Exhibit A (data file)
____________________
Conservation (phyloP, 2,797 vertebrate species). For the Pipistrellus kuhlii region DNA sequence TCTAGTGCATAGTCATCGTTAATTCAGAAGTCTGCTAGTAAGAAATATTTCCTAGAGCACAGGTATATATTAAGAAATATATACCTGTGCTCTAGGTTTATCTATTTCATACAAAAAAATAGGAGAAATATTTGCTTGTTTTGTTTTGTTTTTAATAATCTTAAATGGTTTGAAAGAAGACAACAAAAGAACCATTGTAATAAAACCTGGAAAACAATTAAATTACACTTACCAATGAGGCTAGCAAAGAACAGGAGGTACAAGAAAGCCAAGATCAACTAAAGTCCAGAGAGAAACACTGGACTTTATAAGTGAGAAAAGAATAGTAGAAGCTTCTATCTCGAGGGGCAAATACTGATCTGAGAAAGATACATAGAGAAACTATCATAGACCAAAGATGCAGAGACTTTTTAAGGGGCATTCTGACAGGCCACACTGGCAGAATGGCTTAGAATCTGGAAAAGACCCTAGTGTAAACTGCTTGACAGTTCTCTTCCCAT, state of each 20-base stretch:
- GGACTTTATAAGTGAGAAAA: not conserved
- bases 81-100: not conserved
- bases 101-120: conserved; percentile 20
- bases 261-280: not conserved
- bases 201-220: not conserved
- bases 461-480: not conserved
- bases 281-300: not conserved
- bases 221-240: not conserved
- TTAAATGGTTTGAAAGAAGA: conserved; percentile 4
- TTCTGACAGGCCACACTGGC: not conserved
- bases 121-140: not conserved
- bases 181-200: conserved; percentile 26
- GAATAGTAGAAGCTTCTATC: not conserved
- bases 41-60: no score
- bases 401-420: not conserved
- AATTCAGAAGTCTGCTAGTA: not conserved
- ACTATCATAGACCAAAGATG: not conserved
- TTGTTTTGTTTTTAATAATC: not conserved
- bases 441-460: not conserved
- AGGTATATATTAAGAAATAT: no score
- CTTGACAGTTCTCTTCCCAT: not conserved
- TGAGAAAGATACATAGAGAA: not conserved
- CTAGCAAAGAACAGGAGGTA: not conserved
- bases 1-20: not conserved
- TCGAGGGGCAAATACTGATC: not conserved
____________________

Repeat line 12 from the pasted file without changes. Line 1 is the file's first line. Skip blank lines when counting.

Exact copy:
- bases 121-140: not conserved